I happen to enjoy this game, so I'm going to take the story right out of the manual...
"AD 21XX. Man's neverending challenge to space continues on. The moon has become a completely habitable star, and a space development colony has already been completed on the Lagrange point of Pluto. Now the human race is planning to use this colony as a starting point for the further conquest of space, with the help of the currently under development Hyperzone Drive.
However, in a far corner of the galaxy, an alien race which has already developed Hyperzone Drive technology has its own plans about ruling space and is invading nearby planets at an alarming rate. Now the aliens have so many planets under their rule that conquest has almost become a game to them.
There is only one thing that can save man now. Although still untested, the just-completed Hyperzone Drive must be used to attack the aliens' forces directly! Soon, the United Space Force's bravest pilots are summoned and inserted into the new Hyperzone Drive fighting squadron "Space Force". With no time to spare for training, these forces are sent to the alien's main base immediately.
...However, most of the ships are ill-prepared for the Hyperzone. Unable to control their craft, many pilots are swept away into the far reaches of space, unable to turn off the Drive. Miraculously, one ship survived the jump. That ship's name - Falsion! Fight on, Falsion, and save the human race from sure destruction!"
...sort of thing, but don't worry about that now - just plug in your 3d goggles and hit Start, and check out what kind of game you get...
Blast off into adventure
When I put Falsion into the disk drive and turned on the power, I finally realized why I bought a 3d System. Every piece of hardware has a respective piece of software that takes the hardware to the limits, showing off what it can really do; Falsion is just this software for the studly-looking but unsupported 3d goggles.
The game will probably remind you the most of Space Harrier, or TetraStar if you're up on your obscure Famicom knowledge. Front and center is your craft, or rather the rear of it - you get a sort of first person view and enemies swarm in front of you. You have your regular old rapid-fire beam weapon, and a limited supply of homing missiles. Occasionally P power-ups encircle the screen; blue ones speed you up and red ones give you more missiles.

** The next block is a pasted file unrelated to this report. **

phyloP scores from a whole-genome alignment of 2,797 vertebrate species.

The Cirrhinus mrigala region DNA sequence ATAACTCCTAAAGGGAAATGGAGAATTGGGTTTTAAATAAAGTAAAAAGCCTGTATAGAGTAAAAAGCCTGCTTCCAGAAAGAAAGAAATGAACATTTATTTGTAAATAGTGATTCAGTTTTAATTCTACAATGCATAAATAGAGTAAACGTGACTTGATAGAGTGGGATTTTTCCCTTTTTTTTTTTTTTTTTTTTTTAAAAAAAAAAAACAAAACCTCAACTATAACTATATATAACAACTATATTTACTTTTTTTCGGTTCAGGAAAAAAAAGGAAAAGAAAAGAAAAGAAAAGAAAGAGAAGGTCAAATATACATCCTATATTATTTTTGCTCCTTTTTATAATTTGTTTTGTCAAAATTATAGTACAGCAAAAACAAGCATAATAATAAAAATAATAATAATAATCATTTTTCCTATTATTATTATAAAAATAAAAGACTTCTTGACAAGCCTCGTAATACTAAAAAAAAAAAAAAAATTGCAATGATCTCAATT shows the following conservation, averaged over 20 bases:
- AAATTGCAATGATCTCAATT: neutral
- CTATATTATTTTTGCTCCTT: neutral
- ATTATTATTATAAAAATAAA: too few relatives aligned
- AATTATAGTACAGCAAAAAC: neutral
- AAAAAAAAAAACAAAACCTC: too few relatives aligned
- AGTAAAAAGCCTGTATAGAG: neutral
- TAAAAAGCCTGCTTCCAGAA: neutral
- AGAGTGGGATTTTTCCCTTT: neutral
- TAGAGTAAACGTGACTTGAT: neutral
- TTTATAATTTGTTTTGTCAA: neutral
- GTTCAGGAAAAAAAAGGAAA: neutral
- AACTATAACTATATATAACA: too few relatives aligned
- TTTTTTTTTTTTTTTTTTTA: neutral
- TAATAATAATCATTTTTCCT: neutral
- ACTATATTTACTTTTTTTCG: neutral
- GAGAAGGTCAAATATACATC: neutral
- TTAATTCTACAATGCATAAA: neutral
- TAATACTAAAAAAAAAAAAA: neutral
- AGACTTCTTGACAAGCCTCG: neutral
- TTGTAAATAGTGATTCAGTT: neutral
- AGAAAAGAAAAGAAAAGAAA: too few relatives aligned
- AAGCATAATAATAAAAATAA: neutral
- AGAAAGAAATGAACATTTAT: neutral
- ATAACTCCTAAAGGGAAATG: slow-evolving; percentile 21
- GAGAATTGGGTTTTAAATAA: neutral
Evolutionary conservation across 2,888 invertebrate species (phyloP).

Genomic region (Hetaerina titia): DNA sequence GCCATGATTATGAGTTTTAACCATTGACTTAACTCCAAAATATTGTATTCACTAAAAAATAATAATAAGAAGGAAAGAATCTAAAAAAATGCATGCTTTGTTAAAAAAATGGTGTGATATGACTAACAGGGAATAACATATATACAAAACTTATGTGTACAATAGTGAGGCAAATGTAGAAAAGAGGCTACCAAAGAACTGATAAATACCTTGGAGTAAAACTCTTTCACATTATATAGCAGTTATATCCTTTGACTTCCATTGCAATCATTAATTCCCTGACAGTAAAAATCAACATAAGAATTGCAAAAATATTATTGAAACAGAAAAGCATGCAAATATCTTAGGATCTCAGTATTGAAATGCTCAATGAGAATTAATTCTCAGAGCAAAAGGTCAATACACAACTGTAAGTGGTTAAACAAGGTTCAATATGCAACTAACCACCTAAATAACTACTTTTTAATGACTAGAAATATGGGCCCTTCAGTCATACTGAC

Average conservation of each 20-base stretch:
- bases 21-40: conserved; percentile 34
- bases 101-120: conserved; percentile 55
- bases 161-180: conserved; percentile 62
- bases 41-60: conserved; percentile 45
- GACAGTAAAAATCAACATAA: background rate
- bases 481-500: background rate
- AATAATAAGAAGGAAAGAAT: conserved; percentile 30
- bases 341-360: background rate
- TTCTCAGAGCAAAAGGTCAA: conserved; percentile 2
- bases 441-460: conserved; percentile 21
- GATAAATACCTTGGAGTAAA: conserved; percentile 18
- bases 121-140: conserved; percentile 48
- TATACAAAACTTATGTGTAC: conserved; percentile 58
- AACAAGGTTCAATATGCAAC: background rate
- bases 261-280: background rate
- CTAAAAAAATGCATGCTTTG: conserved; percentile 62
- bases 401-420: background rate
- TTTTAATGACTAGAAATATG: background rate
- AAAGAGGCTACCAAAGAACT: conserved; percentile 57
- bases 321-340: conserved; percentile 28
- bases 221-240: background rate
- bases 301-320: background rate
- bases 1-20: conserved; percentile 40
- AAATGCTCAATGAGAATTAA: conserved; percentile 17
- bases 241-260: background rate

The six levels take place on a sprawling set of vistas - from the oddly-scrolling stars of deep space, to lush After Burner-style jungle planets, to the weird striped corridors that seem to be de rigeur for 3d space shooters like this. Attacking you are the pretty much standard series of enemies - little hopping ships, invincible meteorites, flying snake robots, and the large-scale robot bosses at the end of levels.
Gameplay is also extremely fluid. I especially like how shots bounce off of invincible objects like meteors and fly into deep space somewhere. The general strategy that pays off the whole game is to just generally weave a figure-eight pattern and hit the A button a lot... Works for me.
If you have the goggles, this is a must-get. It's a little uncommon; Konami was probably pushing their luck making a game that required both the Disk System and the 3d System to play fully. At the time that was at least a $250 investment to be made, but nowadays it's definitely worth it to play the only game that really rivals Sega's 8-bit 3d efforts on the Master System.
Note: The FDS disk image on the net is hacked so you start with 99 lives. Unfortunately the buttons are broken; both A and B launches homing missiles when only the A button is supposed to do so. As a result you waste all your missiles almost immediately, unfortunately. Anyone got an unhacked disk image?